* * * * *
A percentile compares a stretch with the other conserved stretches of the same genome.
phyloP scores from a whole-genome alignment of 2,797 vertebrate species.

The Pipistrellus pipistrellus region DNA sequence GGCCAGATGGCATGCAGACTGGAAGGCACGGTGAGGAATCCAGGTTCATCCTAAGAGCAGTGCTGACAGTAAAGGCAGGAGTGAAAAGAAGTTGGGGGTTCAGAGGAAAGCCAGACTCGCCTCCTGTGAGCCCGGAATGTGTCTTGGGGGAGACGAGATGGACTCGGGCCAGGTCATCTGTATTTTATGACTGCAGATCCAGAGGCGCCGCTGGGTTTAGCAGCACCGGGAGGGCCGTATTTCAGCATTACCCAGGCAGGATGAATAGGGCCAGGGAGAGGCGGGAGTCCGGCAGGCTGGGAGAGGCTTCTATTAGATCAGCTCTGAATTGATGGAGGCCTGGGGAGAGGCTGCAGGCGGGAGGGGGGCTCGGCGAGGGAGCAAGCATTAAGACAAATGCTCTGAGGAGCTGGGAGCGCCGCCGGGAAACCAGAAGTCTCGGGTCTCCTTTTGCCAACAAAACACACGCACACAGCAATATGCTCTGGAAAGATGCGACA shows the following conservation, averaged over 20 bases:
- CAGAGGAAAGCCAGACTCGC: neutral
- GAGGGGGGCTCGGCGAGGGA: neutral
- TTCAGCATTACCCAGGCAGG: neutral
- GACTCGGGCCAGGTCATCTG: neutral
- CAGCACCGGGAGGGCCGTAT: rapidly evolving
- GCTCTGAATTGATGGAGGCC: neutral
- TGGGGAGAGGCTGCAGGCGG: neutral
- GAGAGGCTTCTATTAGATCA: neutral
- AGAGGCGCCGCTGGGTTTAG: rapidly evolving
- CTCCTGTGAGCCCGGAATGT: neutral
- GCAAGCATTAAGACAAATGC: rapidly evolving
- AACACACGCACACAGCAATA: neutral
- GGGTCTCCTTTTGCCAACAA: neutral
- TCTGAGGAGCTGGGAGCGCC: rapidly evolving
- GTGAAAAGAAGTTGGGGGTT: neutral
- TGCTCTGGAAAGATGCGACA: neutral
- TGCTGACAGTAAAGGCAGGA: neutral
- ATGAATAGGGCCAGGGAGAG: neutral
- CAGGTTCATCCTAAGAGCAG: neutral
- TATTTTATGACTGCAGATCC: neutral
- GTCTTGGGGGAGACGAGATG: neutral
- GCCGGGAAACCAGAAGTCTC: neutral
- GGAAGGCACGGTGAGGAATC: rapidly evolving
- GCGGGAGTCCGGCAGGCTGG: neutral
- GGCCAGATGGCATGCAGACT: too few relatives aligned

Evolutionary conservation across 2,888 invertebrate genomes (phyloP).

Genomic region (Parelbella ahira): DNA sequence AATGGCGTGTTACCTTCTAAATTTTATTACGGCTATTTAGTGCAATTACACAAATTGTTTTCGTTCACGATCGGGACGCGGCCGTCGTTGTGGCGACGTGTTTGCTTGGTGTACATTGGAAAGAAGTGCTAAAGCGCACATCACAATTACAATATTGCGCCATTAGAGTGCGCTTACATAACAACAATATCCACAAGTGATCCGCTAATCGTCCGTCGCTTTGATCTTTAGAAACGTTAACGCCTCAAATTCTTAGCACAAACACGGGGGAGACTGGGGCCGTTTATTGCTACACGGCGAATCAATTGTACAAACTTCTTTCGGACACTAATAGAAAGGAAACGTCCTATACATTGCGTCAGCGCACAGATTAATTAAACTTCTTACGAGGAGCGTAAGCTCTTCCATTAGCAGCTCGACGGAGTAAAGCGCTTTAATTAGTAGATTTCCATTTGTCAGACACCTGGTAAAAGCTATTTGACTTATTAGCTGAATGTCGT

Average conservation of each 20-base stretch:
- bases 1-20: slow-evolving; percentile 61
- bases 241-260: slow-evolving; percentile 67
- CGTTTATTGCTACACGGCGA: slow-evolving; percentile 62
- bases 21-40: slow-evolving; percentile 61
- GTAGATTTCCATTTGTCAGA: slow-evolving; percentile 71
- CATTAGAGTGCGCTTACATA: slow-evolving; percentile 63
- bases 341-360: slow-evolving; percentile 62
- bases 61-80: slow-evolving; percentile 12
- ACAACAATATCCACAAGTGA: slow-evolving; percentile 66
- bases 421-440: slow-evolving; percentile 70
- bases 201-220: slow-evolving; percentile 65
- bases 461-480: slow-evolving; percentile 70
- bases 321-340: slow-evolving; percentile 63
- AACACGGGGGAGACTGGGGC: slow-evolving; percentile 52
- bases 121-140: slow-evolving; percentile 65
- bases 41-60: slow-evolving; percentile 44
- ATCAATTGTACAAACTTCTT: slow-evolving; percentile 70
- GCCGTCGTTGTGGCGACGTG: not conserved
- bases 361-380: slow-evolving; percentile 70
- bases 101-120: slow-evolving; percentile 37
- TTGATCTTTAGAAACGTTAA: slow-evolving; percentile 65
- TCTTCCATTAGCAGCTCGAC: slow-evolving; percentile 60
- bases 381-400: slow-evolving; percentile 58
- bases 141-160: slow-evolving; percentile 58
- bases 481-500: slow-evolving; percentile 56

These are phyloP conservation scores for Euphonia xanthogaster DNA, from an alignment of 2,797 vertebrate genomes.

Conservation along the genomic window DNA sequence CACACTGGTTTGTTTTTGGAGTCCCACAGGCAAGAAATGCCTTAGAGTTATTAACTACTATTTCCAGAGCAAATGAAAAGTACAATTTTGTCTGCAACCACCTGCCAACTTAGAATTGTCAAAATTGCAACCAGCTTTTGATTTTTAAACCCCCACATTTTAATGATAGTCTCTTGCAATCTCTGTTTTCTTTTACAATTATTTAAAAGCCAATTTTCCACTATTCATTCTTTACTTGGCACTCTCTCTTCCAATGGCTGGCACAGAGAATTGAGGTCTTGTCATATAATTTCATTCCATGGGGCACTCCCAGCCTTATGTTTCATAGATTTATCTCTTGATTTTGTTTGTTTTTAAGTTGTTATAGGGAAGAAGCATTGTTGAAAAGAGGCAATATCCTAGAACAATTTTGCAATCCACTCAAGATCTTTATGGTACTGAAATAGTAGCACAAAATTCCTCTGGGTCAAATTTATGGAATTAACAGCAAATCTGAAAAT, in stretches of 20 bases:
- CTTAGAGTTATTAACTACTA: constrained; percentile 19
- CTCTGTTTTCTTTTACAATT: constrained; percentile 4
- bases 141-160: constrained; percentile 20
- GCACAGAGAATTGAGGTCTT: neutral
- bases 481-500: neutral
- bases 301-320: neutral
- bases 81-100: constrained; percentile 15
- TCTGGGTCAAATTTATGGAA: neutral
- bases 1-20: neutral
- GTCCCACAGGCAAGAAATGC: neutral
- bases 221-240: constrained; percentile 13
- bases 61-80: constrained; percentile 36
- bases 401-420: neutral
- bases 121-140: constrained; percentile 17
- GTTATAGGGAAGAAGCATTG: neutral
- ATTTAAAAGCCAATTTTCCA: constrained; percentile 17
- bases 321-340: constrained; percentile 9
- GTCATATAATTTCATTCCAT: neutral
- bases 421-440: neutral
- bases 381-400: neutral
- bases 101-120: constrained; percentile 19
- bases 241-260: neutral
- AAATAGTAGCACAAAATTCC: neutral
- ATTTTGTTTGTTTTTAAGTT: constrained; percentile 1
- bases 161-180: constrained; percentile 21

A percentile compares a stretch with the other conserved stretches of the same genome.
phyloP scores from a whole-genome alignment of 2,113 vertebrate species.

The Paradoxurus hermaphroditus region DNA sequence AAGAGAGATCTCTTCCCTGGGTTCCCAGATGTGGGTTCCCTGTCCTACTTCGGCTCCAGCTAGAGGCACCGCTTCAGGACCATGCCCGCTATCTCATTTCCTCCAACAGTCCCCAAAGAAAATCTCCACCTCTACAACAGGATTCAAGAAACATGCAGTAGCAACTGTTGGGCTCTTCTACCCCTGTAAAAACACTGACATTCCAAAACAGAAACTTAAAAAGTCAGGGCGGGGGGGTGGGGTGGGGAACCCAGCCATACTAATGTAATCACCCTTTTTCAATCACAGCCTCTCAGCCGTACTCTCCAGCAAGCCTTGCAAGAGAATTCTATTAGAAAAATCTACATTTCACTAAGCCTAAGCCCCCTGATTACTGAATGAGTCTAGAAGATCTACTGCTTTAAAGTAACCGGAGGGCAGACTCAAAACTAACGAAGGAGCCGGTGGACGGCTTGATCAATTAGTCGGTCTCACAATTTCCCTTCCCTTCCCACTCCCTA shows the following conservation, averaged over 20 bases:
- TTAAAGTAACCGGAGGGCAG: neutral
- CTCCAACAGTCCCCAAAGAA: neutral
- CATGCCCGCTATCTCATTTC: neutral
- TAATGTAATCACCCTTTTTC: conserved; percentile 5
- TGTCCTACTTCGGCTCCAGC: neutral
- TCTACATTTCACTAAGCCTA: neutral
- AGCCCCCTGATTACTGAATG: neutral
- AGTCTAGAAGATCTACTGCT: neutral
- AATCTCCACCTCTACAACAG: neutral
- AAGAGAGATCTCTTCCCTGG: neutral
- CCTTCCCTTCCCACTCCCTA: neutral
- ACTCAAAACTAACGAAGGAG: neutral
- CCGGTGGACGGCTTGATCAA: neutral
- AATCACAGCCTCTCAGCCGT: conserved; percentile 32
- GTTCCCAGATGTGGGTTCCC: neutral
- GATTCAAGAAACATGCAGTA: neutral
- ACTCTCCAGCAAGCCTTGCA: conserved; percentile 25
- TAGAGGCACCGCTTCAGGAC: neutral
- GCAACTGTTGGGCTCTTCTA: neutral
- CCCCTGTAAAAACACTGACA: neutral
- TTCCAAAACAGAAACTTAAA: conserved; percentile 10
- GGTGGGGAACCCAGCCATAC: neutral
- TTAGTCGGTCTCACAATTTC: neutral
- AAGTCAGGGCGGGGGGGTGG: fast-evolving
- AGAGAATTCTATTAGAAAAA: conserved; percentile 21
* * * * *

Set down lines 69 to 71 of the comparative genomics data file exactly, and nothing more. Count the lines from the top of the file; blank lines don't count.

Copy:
- bases 221-240: constrained; percentile 13
- bases 61-80: constrained; percentile 36
- bases 401-420: neutral